Stock-based compensation disclosure rule FAS-123R has claimed another victim. Semiconductor designer Analog Devices (NYSE:ADI) failed to meet internal forecasts, thanks in part to high stock option expenses. $16.6 million worth of stock and options were handed out to the company's employees this quarter, which accounts for $0.04 of the $0.05 estimate miss on earnings per diluted share.

That's not the whole problem, of course; weakness in the computer and wireless-handset segments led to slower-than-expected sales growth, and management said that it expects that trend to continue into the next quarter, leading to another slow growth performance.

I don't think that Analog Devices is performing too poorly on its own; instead, I believe the entire semiconductor industry has hit the skids lately. Household names Intel (NASDAQ:INTC) and AMD (NYSE:AMD) are locked in a price and performance war that cuts into revenues and earnings, and excellent businesses like STMicro (NYSE:STM) and Texas Instruments (NYSE:TXN) seem to have been sucked into the overall market doldrums, trading at historically low multiples today. The Philadelphia Semiconductor Index is trading more than 20% below its 52-week high, after a precipitous fall during the spring. Analog Devices is just riding along with everybody else.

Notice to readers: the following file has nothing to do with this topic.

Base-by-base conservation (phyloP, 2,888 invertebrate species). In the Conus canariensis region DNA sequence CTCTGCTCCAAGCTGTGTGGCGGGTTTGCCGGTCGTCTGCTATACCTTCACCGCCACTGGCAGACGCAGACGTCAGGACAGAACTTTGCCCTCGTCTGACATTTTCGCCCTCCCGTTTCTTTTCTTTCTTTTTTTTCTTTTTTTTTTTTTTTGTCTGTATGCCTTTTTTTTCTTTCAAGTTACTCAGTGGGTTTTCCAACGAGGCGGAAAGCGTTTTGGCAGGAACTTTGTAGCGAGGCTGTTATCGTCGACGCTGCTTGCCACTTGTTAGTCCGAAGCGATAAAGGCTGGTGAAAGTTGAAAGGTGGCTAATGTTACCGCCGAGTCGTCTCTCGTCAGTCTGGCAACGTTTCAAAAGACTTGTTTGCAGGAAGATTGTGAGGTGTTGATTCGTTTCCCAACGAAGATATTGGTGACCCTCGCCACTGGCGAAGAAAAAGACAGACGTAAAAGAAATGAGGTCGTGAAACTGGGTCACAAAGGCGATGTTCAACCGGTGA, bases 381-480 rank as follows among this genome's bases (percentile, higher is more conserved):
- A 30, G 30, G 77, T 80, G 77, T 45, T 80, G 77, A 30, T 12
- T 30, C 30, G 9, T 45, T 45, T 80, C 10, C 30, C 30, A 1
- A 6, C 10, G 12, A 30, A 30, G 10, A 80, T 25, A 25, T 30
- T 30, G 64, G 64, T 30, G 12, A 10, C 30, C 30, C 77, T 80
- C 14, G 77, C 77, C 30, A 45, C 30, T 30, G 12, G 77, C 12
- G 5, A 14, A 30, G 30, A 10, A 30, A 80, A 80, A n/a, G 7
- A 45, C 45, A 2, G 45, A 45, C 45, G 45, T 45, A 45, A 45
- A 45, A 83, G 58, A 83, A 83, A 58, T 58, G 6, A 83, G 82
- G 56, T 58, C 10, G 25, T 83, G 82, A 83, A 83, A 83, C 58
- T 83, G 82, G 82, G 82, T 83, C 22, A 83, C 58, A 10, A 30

It's hard to say when the semiconductor downturn will reverse, but I'd be surprised if this sector fell much further. But you know what they say about catching falling knives. Maybe it's best simply to stay away from these stocks until we have solid signs of a recovery. That goes for you too, Analog.

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At the time of publication, Anders Bylund had no position in any of the stocks discussed. Fool rules are here .